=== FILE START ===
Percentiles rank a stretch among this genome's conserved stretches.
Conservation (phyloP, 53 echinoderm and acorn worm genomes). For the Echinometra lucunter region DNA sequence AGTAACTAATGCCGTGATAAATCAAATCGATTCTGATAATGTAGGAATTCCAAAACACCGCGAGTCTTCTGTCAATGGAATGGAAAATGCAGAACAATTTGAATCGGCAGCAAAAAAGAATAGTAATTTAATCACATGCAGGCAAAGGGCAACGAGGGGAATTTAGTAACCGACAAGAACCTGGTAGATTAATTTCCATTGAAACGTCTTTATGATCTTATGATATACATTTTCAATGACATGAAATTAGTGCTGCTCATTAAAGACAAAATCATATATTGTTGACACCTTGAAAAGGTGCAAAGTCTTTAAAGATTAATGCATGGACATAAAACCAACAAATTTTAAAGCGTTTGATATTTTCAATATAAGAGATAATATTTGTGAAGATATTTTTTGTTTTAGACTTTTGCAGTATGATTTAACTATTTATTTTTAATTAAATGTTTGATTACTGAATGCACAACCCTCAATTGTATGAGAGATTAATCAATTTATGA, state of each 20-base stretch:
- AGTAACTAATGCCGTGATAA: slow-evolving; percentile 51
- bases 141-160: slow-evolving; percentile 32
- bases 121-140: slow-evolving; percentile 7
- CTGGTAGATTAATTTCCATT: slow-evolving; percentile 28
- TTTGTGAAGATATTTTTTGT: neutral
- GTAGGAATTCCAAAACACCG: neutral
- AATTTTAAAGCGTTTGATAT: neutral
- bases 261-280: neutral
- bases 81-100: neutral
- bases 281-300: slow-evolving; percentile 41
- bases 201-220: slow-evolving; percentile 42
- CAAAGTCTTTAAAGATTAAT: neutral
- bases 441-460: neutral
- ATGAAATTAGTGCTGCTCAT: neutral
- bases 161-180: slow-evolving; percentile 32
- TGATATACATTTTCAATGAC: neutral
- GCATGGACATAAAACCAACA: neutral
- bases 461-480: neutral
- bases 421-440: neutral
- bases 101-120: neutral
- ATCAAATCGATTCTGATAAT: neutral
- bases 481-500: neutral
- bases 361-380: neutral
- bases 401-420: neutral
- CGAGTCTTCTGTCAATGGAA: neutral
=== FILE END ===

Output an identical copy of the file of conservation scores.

Percentiles rank a stretch among this genome's conserved stretches.
Conservation (phyloP, 53 echinoderm and acorn worm genomes). For the Echinometra lucunter region DNA sequence AGTAACTAATGCCGTGATAAATCAAATCGATTCTGATAATGTAGGAATTCCAAAACACCGCGAGTCTTCTGTCAATGGAATGGAAAATGCAGAACAATTTGAATCGGCAGCAAAAAAGAATAGTAATTTAATCACATGCAGGCAAAGGGCAACGAGGGGAATTTAGTAACCGACAAGAACCTGGTAGATTAATTTCCATTGAAACGTCTTTATGATCTTATGATATACATTTTCAATGACATGAAATTAGTGCTGCTCATTAAAGACAAAATCATATATTGTTGACACCTTGAAAAGGTGCAAAGTCTTTAAAGATTAATGCATGGACATAAAACCAACAAATTTTAAAGCGTTTGATATTTTCAATATAAGAGATAATATTTGTGAAGATATTTTTTGTTTTAGACTTTTGCAGTATGATTTAACTATTTATTTTTAATTAAATGTTTGATTACTGAATGCACAACCCTCAATTGTATGAGAGATTAATCAATTTATGA, state of each 20-base stretch:
- AGTAACTAATGCCGTGATAA: slow-evolving; percentile 51
- bases 141-160: slow-evolving; percentile 32
- bases 121-140: slow-evolving; percentile 7
- CTGGTAGATTAATTTCCATT: slow-evolving; percentile 28
- TTTGTGAAGATATTTTTTGT: neutral
- GTAGGAATTCCAAAACACCG: neutral
- AATTTTAAAGCGTTTGATAT: neutral
- bases 261-280: neutral
- bases 81-100: neutral
- bases 281-300: slow-evolving; percentile 41
- bases 201-220: slow-evolving; percentile 42
- CAAAGTCTTTAAAGATTAAT: neutral
- bases 441-460: neutral
- ATGAAATTAGTGCTGCTCAT: neutral
- bases 161-180: slow-evolving; percentile 32
- TGATATACATTTTCAATGAC: neutral
- GCATGGACATAAAACCAACA: neutral
- bases 461-480: neutral
- bases 421-440: neutral
- bases 101-120: neutral
- ATCAAATCGATTCTGATAAT: neutral
- bases 481-500: neutral
- bases 361-380: neutral
- bases 401-420: neutral
- CGAGTCTTCTGTCAATGGAA: neutral